The section of the new law that sought to penalize anyone seeking work (or working) without the proper legal authorization was also struck down by the court. The judge held that Congress had established a “comprehensive federal scheme” of punishing (or not) those unlawfully seeking employment, as well as those employing a worker who did not have the necessary visa. Therefore, since Congress had already legislated in the matter, Arizona could not pass laws conflicting with the federal law already on the books.
In this matter, Arizona contended that Congress had not passed laws regulating every aspect of illegal employment and the punishment thereof, so states have a sovereign right to control the laws pertaining to employment inside their borders. The judge disagreed.
Finally, as pertains to the legal sustainability of Arizona law enforcement to arrest a person that is reasonably suspected of having committed a crime worthy of expulsion from the United States, the court found, again, in favor of the Obama administration. Judge Bolton held that cops in Arizona aren’t going to know whether a particular offense is deportation-worthy or not and that therefore they will probably “wrongfully arrest legal resident aliens” and thus impose a “distinct, unusual, and extraordinary burden” on those people mistakenly believed be illegal.
Predictably, cries of “Si, se pudo” (Yes, We Could) rang out from the steps of the federal courthouse in Phoenix. Adversaries of the law declared victory and praised the judge’s sagacious decision. “It’s good news for everybody. For now, all residents of Arizona will remain protected under the law,” said Ali Noorani of the National Immigration Forum.
“Yesterday I went to bed really depressed," said one illegal alien living in Mesa, Arizona. “This morning, knowing this [the court’s decision] everything came back. The hope, the faith, knowing that those prayers are really working,” she continued.
There is another side to the story, however. “Today, the federal government got relief from the courts to not do their job,” said Arizona Governor Jan Brewer. Governor Brewer continued by vowing to expeditiously file an appeal of the judge’s ruling and reminded her constituents (the majority of whom support the whole of S.B. 1070) that this was merely a preliminary injunction and that the “merits of the bill” would be heard.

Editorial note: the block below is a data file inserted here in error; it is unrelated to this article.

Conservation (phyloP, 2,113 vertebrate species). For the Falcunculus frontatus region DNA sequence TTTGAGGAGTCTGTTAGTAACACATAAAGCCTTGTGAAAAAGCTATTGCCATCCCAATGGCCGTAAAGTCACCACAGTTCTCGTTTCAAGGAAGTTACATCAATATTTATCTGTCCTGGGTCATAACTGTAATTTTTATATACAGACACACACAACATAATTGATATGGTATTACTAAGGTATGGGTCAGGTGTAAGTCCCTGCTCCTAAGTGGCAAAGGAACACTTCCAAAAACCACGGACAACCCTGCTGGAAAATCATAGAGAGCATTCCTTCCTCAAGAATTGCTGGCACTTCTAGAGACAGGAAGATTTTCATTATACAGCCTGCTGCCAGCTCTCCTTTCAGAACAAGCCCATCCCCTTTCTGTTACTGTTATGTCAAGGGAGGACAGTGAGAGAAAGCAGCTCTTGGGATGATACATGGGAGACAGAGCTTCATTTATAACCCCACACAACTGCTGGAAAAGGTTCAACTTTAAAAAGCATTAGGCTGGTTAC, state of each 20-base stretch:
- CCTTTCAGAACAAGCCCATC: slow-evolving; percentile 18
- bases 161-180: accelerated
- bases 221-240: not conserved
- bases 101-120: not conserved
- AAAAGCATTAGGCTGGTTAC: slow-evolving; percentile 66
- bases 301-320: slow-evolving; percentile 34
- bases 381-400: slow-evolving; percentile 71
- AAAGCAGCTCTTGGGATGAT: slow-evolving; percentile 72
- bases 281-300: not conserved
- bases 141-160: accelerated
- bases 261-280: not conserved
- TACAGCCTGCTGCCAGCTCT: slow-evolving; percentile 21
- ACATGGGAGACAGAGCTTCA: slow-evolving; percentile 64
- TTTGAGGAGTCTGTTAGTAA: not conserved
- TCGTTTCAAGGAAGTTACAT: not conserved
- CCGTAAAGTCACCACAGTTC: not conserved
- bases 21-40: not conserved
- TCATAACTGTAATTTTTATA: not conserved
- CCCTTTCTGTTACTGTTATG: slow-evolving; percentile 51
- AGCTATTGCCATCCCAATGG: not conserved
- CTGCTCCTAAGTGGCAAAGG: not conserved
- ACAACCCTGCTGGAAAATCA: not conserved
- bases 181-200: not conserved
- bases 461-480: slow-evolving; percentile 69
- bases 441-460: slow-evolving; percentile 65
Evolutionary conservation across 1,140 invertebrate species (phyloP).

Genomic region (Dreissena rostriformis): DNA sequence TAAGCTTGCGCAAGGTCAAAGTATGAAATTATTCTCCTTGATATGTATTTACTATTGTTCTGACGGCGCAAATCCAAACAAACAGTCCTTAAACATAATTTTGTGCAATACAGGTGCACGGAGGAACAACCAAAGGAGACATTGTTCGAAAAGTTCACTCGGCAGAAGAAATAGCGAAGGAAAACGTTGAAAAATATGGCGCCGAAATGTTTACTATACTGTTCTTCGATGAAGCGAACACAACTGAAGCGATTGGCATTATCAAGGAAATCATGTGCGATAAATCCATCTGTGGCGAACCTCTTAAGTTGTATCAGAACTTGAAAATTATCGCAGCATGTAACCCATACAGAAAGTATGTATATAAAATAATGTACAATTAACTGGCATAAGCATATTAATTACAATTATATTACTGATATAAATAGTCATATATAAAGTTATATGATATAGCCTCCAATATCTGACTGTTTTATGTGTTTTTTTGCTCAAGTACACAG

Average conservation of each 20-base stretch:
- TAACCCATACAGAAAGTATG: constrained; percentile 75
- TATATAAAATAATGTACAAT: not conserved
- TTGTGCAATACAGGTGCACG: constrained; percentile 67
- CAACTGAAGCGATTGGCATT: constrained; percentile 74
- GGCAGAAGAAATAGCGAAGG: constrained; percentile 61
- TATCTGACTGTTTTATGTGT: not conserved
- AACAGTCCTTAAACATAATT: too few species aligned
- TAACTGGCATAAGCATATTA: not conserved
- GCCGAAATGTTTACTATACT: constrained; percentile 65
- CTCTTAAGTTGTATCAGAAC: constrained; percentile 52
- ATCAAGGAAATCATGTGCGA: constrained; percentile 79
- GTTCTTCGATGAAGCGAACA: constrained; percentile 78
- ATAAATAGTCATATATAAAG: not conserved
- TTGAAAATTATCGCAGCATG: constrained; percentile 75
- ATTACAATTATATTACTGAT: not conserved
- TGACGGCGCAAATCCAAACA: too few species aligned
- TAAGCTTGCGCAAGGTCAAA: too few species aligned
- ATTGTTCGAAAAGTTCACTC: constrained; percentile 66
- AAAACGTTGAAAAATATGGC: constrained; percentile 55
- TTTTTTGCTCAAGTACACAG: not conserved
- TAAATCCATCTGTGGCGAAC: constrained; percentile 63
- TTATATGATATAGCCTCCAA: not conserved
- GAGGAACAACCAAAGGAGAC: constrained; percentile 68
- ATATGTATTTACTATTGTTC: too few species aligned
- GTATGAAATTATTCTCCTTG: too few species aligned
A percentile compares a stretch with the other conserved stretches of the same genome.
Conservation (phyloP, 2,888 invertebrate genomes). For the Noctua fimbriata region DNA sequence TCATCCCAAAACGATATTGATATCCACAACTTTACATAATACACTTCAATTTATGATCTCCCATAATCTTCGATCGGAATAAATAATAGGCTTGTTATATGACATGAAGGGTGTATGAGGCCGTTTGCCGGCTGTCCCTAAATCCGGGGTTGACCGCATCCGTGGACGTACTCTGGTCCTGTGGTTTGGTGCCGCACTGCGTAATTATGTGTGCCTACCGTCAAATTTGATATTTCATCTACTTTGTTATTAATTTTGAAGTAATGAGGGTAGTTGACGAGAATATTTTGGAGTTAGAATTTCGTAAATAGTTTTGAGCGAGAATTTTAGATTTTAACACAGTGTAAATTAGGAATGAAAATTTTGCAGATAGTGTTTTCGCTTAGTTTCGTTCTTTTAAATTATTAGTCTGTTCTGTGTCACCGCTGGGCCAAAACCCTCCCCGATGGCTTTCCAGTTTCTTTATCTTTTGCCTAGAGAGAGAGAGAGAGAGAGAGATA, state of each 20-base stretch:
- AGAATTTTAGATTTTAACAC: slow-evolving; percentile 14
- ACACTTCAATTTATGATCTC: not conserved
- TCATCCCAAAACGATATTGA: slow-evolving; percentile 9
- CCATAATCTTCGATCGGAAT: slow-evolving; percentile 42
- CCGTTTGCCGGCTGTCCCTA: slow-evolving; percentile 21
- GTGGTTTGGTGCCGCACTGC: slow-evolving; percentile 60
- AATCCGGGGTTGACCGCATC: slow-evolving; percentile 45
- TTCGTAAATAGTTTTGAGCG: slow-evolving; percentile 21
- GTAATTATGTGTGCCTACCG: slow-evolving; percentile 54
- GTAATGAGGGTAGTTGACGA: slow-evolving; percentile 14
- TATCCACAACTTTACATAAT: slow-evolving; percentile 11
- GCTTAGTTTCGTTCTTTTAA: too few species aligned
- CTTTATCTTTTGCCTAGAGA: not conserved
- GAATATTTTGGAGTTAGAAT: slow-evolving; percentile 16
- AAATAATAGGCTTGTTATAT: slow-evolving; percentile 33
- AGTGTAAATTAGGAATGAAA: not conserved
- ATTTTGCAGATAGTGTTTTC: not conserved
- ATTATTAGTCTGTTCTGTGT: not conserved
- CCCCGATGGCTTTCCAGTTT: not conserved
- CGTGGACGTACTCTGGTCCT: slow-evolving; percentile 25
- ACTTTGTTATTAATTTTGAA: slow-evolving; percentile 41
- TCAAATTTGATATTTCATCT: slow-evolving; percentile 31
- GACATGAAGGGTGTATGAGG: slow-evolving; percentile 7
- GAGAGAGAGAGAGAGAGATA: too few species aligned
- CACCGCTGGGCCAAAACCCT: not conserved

The parts of the law not blocked by the decision on Wednesday are now in force in Arizona, and police have been trained in the lawful, effective, and proper enforcement of those provisions. Sheriff Joe Arpaio of Maricopa County, Arizona told ABC News that his officers are “very comfortable” enforcing the new law and are “not engaged in [racial profiling] now” and won’t be in the future.
The defendants, the state of Arizona and Governor Brewer, will now appeal the ruling and depending on the outcome there, the issue could percolate up to the Supreme Court.
Of particular note is the fact that the ruling on Wednesday was a ruling on a motion and not a decision on the merits of the case or the constitutionality of S.B. 1070. Those matters, along with six other lawsuits pending against Arizona, will have their day in court and the issue of states’ rights, federal supremacy, and the rights of Americans to expect their government to protect them from invasion will form the core of this historic conflict.
Photo of Governor Jan Brewer: AP Images